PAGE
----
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Before I enter into a second marriage, what steps should I take to protect my assets?

By: Steven Benmor, B.Sc., LL.B., Family Lawyer

Jurisdiction: Ontario (Canada)

After having experienced the financial consequences of a separation, most people are motivated to avoid this experience again. If you intend to remarry or reside with a new partner, you need to understand the potential financial consequences of the relationship ending.

Here are a few examples.

If you marry your new partner, you may be required to pay spousal support and share the increase, during the marriage, of the value of your assets when you separate.

If you support your new partner while you reside together, even though you are not married, you may be responsible for spousal support when you separate.

When a couple separates, there are many issues that may arise. Many of these issues can be resolved - even before you marry or cohabit - if both spouses agree to enter into a Marriage Contract or Cohabitation Agreement. These documents are written legal agreements, signed by both spouses, that permit partners who cohabit or intend to marry to agree, in advance, on issues such as property division and support, in the event that the relationship ends.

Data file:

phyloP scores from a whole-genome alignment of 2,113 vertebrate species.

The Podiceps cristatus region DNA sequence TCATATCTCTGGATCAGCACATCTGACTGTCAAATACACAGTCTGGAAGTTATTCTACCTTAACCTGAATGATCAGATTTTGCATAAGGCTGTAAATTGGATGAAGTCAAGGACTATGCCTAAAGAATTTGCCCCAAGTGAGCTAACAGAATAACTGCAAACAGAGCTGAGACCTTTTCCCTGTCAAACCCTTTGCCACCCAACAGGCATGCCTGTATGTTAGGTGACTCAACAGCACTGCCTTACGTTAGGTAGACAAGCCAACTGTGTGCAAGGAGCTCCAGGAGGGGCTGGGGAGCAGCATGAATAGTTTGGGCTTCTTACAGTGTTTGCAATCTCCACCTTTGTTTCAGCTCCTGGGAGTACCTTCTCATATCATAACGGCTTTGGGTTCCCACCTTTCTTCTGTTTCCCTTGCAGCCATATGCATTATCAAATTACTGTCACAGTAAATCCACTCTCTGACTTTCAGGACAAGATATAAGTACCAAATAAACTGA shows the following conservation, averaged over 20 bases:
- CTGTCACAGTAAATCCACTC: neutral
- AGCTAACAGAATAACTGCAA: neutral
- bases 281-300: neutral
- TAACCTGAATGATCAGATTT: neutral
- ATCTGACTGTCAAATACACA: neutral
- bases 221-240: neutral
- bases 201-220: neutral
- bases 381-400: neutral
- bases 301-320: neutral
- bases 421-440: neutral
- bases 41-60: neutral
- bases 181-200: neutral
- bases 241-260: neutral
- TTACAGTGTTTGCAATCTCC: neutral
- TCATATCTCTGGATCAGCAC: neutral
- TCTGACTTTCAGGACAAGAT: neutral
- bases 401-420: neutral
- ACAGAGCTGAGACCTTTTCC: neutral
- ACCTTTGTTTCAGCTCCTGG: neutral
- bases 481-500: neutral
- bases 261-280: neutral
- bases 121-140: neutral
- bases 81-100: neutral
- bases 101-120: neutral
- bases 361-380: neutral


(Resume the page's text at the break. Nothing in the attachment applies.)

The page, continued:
More often, people are getting married later in life or for a second time. If you own property or assets that you wish to protect, or want to avoid paying spousal support after you separate, then you may wish to consider entering into a Marriage Contract or Cohabitation Agreement.

Steven Benmor

About the author: Steven Benmor practices Family Law in Toronto, Ontario, Canada. Visit Steven Benmor’s online Family Law Resource Center for concise answers to many more frequently asked Family law questions, feature articles on Family law topics, dozens of links to other Family law websites, and more at The information on this page is for discussion purposes only. It is by no means legal advice or even a statement of the law on this subject. Please do not rely on the accuracy or completeness of this information. Any question or concern elicited by the information on this page should be taken to a lawyer who will consider the facts of each case and the legal remedies available.